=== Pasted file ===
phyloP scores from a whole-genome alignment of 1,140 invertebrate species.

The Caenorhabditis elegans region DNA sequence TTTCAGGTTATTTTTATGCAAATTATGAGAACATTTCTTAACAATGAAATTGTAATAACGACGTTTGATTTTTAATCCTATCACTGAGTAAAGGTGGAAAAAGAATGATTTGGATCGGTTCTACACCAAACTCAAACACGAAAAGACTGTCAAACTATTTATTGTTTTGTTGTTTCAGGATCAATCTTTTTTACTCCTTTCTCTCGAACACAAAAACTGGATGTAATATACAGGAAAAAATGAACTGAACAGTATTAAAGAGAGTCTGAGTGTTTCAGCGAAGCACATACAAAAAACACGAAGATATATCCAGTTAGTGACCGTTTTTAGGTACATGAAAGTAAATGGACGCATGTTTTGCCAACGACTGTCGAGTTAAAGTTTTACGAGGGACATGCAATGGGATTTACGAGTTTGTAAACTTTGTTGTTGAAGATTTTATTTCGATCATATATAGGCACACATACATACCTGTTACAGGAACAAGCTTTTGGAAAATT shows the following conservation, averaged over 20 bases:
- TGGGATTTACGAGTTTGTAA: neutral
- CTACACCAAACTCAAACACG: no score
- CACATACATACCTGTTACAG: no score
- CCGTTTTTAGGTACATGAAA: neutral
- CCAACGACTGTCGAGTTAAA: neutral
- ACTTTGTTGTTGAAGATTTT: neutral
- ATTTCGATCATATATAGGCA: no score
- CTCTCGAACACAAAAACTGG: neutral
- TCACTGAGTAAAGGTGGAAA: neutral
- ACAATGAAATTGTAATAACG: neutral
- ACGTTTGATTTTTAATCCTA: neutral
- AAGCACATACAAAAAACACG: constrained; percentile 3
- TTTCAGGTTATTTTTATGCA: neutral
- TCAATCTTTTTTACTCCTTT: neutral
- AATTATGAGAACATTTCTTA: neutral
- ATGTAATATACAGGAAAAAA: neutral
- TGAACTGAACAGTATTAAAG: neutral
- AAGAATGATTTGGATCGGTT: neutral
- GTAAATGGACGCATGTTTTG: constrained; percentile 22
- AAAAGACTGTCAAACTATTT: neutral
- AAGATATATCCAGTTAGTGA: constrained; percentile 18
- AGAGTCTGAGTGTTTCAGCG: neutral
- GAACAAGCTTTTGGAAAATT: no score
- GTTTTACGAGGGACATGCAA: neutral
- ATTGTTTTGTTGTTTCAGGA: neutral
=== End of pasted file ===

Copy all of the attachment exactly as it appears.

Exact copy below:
phyloP scores from a whole-genome alignment of 1,140 invertebrate species.

The Caenorhabditis elegans region DNA sequence TTTCAGGTTATTTTTATGCAAATTATGAGAACATTTCTTAACAATGAAATTGTAATAACGACGTTTGATTTTTAATCCTATCACTGAGTAAAGGTGGAAAAAGAATGATTTGGATCGGTTCTACACCAAACTCAAACACGAAAAGACTGTCAAACTATTTATTGTTTTGTTGTTTCAGGATCAATCTTTTTTACTCCTTTCTCTCGAACACAAAAACTGGATGTAATATACAGGAAAAAATGAACTGAACAGTATTAAAGAGAGTCTGAGTGTTTCAGCGAAGCACATACAAAAAACACGAAGATATATCCAGTTAGTGACCGTTTTTAGGTACATGAAAGTAAATGGACGCATGTTTTGCCAACGACTGTCGAGTTAAAGTTTTACGAGGGACATGCAATGGGATTTACGAGTTTGTAAACTTTGTTGTTGAAGATTTTATTTCGATCATATATAGGCACACATACATACCTGTTACAGGAACAAGCTTTTGGAAAATT shows the following conservation, averaged over 20 bases:
- TGGGATTTACGAGTTTGTAA: neutral
- CTACACCAAACTCAAACACG: no score
- CACATACATACCTGTTACAG: no score
- CCGTTTTTAGGTACATGAAA: neutral
- CCAACGACTGTCGAGTTAAA: neutral
- ACTTTGTTGTTGAAGATTTT: neutral
- ATTTCGATCATATATAGGCA: no score
- CTCTCGAACACAAAAACTGG: neutral
- TCACTGAGTAAAGGTGGAAA: neutral
- ACAATGAAATTGTAATAACG: neutral
- ACGTTTGATTTTTAATCCTA: neutral
- AAGCACATACAAAAAACACG: constrained; percentile 3
- TTTCAGGTTATTTTTATGCA: neutral
- TCAATCTTTTTTACTCCTTT: neutral
- AATTATGAGAACATTTCTTA: neutral
- ATGTAATATACAGGAAAAAA: neutral
- TGAACTGAACAGTATTAAAG: neutral
- AAGAATGATTTGGATCGGTT: neutral
- GTAAATGGACGCATGTTTTG: constrained; percentile 22
- AAAAGACTGTCAAACTATTT: neutral
- AAGATATATCCAGTTAGTGA: constrained; percentile 18
- AGAGTCTGAGTGTTTCAGCG: neutral
- GAACAAGCTTTTGGAAAATT: no score
- GTTTTACGAGGGACATGCAA: neutral
- ATTGTTTTGTTGTTTCAGGA: neutral